On Nov. 1, All Saints’ Day, we celebrate saints like (from left) St. Kateri Tekakwitha, Mother Teresa and Canada’s own St. Brother André Bessette. We can only hope to emulate their faithfulness in our own lives, says Fr. Yaw Acheampong. CNS photos

Fr. Yaw Acheampong: Saints are models of faithful discipleship

By  Fr. Yaw Acheampong
  • October 25, 2020

Who is your favourite saint? Do you know something about the life of the saint? 

One of the popular celebrations in the liturgical year is All Saints’ Day on Nov. 1. The celebration honours our departed brothers and sisters, children and adults whom we believe are with God in Heaven. Scriptures describe the saints as “people from every nation, tribe and language standing in front of the throne of God and before the Lamb Jesus Christ offering praise and thanksgiving” (see Revelation 7).

We revere the saints. Our parishes and schools are named after them and some countries do have saints as their patrons — St. Joseph for Canada. We also have patron saints for the sick, the dying and health care workers, for example, St. Luke, St. Agatha, St. Martin de Porres, St. Camellus De Lellis and St. John Leonardi.

We may wonder how the lives of saints relate to our lives and our circumstances today. There is, in fact, a surprising connection with the first Bishop of Toronto, Michael Power, whose selfless care for others prompted the Archdiocese of Toronto to announce in 2017 that it is initiating Bishop Power’s case for canonization as a Martyr of Charity.

Like us, Bishop Power had to deal with an epidemic. In his book Extraordinary Ordinaries, Fr. Seamus Hogan, an assistant professor of Church history at St. Augustine’s Seminary in Toronto, gives an account of the typhus epidemic in North America that killed more than 20,000 people in Canada, mainly newly-arrived Irish immigrants. While serving the sick, Bishop Power contracted the disease and died on Oct. 1, 1847, just a couple of weeks before his 43rd birthday.

So, who are the saints? We marvel at the lives of the saints and we might even have a tendency to think that the saints were some “extraordinary” human beings who were different from us. We might wonder if it could be possible to follow in their footsteps. However, over the past 40 years the declaration of many men and women as saints — people like Archbishop Oscar Romero of El Salvador, Mother Teresa of Calcutta, Gianna Beretta Molla of Italy, Brother André of Canada, Josephine Bhakita of Sudan and the Native American Kateri Tekakwitha — have helped us to have some insight into the way the saints have lived among us.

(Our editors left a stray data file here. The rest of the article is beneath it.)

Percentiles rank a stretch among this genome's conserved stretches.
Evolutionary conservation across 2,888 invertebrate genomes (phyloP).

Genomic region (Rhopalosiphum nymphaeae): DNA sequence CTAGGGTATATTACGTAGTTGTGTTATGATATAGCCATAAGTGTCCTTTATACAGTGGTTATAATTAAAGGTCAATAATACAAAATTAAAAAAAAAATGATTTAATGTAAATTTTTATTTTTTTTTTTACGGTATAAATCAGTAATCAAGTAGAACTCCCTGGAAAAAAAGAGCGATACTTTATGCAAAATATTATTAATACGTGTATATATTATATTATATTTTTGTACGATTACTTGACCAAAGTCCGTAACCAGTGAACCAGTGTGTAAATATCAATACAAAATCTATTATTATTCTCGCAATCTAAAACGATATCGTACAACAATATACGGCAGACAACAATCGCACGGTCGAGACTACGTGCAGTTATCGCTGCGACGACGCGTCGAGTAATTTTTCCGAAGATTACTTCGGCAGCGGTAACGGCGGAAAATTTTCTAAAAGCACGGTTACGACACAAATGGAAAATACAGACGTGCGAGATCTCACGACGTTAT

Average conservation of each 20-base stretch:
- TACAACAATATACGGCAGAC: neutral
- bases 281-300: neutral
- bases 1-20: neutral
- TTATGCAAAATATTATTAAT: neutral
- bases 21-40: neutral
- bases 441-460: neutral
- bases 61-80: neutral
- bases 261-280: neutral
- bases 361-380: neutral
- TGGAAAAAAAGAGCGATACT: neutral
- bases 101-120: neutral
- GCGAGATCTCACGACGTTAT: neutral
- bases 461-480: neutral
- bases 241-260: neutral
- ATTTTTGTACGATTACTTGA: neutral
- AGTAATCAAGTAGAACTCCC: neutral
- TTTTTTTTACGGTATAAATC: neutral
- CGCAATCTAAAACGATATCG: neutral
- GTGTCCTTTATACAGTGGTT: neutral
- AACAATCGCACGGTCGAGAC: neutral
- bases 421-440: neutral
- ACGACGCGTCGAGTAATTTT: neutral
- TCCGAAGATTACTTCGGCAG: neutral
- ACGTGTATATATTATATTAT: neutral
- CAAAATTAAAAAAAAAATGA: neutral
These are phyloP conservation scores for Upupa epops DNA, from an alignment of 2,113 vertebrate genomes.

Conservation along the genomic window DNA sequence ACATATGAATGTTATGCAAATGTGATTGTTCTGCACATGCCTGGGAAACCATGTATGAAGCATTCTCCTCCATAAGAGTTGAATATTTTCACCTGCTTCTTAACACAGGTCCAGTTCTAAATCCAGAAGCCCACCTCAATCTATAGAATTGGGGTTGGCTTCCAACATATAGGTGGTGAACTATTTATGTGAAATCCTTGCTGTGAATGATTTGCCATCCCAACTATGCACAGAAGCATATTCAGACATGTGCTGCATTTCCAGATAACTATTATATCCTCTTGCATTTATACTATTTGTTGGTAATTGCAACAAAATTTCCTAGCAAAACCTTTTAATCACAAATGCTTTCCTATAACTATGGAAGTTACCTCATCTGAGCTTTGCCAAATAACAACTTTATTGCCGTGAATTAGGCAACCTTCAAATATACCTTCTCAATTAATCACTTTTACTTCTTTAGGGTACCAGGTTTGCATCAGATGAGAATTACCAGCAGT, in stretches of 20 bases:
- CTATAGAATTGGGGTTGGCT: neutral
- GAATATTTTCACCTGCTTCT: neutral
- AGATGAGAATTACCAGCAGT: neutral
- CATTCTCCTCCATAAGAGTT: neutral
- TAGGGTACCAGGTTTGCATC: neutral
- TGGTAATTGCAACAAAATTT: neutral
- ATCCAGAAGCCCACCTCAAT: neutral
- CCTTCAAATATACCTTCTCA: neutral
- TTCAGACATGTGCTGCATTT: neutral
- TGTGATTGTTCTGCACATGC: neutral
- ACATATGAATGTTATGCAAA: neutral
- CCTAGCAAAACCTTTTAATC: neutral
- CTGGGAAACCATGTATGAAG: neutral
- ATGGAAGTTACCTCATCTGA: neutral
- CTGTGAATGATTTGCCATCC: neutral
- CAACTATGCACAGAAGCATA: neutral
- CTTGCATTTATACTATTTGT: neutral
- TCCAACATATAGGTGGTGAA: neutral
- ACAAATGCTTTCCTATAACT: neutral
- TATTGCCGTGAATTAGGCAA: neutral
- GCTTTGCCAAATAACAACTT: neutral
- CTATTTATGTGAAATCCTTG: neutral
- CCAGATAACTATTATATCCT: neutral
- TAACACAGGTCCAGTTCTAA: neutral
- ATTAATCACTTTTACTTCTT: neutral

The saints share with us one baptism and one faith in Jesus Christ. They lived lives of fidelity to God even if that life meant death. The stories about the lives of the saints inform us that they witnessed to God in their own circumstances and situations — by serving others with the gifts entrusted to them — a life of faithful discipleship.

In his apostolic exhortation Gaudete et Exsultate (“Rejoice and Be Glad”), Pope Francis writes: “The powerful witness of the saints is revealed in their lives, shaped by the Beatitudes and the criterion of the final judgment” (109).

By living out the Beatitudes the saints lived the Gospel with total dedication and love of God and neighbour. 

Our celebration of All Saints’ Day reminds us that the saints were ordinary people — young, adult, lay men and women, clergy and religious — who responded to the call of Jesus “to take up their cross to follow Him.” According to St. Paul, by virtue of our baptism in Christ we are all called to be saints — called to embrace a life of holiness (I Cor. 1:1-2). On this special occasion, perhaps we need to reflect on a couple of questions. In what ways are we living as people called to be saints? How do we relate to our favourite saints? 

During this COVID-19 pandemic we have heard amazing stories of people who have served others with acts of selflessness and the love for the other. This year’s celebration of All Saints’ Day should also include our prayers of thanks for those among us who have acted in such extraordinary ways.

The celebration reminds us that as Christians we are to develop an attitude similar to that of the saints. It is at a time like this that we need to show a greater concern for the other to help bring the love of God to all though our actions based on our faith. The saints’ love for God is what inspired them to serve others and made them move closer to God on Earth and now in Heaven.

We can relate to the saints when we strive to follow in their footsteps. Through the intercession of “so great a cloud of witnesses” (Hebrews 12), may God guide us to imitate the faithfulness of the saints in our service to God’s people.

Have a happy All Saints’ Day.

(Fr. Acheampong is pastor at Our Lady of Peace Parish in Toronto.)

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